This Christian mentoring program is a place for teen mothers to meet other teen mothers in similar situations. They had their own community. Each cohort ended up being friends and allies.  Having sympathetic and empathetic adult mentors also meant a great deal to them. It was distressing to them when adults would say things like, “You’re too young to have a baby” or “Where’s the father?” As mentors, we love these girls in a non-judgmental way. On Facebook very recently, one of the girls posted a camp photo from 2010 and it is clear that the experience was still very special to them.

I learned so much from being around those girls. It is so difficult for them to make their way as a teen mother, to provide for their baby, to try to go to high school, and try to maintain a social life. Family issues arise as well. Lots of times there are problems with the father of the baby. Getting through high school is hard enough for anyone, but getting through high school with a baby is almost insurmountable. These teen moms loved their babies and they were good mothers, but it was so very hard.

Q: What would you want to tell those teens who were teen mothers?

Getting pregnant as a teen is not the end of the world. It’s hard, but YOU can make it. Don’t give up. Look for resources. Ask for help. Lean on the Lord.

Q: What would you want to tell teens who are not mothers?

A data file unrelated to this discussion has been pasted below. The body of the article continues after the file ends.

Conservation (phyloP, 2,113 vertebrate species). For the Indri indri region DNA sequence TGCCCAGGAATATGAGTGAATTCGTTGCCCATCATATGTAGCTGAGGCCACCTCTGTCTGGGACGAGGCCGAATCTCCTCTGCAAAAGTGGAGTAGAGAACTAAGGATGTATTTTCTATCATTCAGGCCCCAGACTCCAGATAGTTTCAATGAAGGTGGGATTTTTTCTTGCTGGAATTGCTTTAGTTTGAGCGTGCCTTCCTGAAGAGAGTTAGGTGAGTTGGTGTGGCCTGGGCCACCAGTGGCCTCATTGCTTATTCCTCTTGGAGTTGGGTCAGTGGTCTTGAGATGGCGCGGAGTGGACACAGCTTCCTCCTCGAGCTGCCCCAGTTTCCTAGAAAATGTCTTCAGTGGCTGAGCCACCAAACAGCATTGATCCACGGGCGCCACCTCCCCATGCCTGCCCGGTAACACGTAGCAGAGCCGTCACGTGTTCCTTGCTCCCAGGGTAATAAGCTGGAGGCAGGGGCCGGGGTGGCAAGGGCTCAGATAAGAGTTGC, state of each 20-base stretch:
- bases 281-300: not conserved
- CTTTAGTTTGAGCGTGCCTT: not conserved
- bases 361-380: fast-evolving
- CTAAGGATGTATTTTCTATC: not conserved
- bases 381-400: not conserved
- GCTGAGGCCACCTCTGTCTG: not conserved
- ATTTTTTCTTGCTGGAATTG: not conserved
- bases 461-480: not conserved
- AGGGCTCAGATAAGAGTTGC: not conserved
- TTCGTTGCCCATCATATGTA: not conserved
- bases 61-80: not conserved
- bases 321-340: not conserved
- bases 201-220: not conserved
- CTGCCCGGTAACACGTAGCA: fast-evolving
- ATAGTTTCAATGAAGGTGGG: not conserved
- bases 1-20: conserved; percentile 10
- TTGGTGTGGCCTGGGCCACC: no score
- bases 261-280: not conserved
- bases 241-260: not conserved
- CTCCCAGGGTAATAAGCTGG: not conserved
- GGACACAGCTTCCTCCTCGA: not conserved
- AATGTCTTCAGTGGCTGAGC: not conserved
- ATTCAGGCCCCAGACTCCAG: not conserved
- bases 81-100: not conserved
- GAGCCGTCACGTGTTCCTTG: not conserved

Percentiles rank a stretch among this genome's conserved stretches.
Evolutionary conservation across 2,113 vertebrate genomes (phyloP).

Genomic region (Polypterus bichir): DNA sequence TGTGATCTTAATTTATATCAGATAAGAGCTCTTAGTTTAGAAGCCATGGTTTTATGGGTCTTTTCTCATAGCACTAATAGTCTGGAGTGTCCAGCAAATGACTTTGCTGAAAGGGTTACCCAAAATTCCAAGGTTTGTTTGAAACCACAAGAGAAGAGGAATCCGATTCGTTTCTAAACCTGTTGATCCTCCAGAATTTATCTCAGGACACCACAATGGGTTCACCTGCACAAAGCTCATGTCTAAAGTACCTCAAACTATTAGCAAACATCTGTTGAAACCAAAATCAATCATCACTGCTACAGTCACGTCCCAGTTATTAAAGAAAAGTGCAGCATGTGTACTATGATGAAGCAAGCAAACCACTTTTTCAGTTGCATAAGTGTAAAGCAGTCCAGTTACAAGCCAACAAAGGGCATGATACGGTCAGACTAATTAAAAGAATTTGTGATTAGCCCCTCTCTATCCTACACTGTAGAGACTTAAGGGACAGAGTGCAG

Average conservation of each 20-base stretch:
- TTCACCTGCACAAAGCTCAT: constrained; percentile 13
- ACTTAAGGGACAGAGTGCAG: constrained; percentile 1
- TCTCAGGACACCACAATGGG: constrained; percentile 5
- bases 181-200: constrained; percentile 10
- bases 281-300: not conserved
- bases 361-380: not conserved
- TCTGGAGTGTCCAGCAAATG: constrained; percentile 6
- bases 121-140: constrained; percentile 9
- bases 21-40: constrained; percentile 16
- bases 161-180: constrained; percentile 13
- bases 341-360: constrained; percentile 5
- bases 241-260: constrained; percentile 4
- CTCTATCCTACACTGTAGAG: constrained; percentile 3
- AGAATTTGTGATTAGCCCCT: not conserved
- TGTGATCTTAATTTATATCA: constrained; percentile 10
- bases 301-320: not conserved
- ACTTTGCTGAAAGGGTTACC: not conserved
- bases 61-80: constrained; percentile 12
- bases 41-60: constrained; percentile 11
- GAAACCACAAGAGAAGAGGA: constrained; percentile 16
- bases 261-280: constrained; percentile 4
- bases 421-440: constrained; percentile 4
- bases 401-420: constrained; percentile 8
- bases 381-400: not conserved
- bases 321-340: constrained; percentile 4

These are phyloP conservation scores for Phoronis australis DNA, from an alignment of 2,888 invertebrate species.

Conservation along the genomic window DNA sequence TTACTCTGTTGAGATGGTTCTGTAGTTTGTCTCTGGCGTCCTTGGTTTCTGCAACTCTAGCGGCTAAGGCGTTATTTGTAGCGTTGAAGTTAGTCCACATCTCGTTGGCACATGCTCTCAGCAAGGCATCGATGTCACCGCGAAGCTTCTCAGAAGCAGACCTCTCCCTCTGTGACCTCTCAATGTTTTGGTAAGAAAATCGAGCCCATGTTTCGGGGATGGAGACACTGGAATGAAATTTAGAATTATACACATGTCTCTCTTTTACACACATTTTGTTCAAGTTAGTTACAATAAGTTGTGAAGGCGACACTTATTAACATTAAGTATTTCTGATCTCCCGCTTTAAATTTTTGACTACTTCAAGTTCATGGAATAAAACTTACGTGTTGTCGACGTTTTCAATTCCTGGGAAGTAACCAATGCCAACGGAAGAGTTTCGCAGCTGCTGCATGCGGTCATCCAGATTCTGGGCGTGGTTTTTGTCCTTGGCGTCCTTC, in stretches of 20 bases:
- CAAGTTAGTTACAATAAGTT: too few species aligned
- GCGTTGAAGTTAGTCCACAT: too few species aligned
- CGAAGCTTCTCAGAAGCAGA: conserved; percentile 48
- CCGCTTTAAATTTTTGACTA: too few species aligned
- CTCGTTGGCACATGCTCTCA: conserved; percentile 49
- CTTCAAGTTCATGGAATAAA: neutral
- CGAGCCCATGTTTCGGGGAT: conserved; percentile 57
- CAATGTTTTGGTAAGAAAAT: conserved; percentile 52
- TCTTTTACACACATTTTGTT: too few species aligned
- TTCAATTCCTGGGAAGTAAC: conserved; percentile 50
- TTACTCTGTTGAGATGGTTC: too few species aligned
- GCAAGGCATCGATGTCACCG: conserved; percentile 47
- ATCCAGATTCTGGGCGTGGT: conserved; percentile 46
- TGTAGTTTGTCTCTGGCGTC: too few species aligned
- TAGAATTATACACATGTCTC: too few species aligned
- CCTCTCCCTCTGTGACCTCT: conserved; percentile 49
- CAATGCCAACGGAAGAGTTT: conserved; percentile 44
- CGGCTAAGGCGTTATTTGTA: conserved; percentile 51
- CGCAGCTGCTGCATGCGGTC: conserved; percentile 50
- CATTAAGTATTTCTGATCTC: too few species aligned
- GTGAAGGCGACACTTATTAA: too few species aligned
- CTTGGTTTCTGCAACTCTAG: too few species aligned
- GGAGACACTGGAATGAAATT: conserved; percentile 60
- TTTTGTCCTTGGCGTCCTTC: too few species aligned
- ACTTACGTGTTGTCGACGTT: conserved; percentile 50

I think one of the most important things that young people should learn even before middle school is that they do not have to have sex. It’s better if they don’t have sex! A time and a place will come for that, but this is not it. Young people should not let anyone coerce them to have sex. Young women and  young men need to set their own personal boundaries, and understand and respect other people’s boundaries as well. It’s a kindness thing. It’s a respect thing.

As a conservative Christian, I would prefer that everyone wait to have sex until they’re married. I believe there are important practical, emotional and  spiritual reasons why. But as much as we want young people to delay having sex until they’re older, that doesn’t always happen. If young people choose to have sex, they need to know how to protect themselves. They need to understand what contraceptive methods are, including what’s effective and what’s not. The best way not to get pregnant is to not have sex. Abstinence is number one, but sadly that isn’t always what happens. Ideally, teens would learn all this from their families, but many kids don’t! I tried to be open with my kids. I made it clear I didn’t want them to have sex, but if they did, I told them they needed to know how to do so safely. No one wants to have those conversations with their kids. It’s even difficult for someone as involved and passionate as me. A lot of children flat out do not have a caring adult in their life who can talk through these things. That’s why accurate sex education must be taught in school.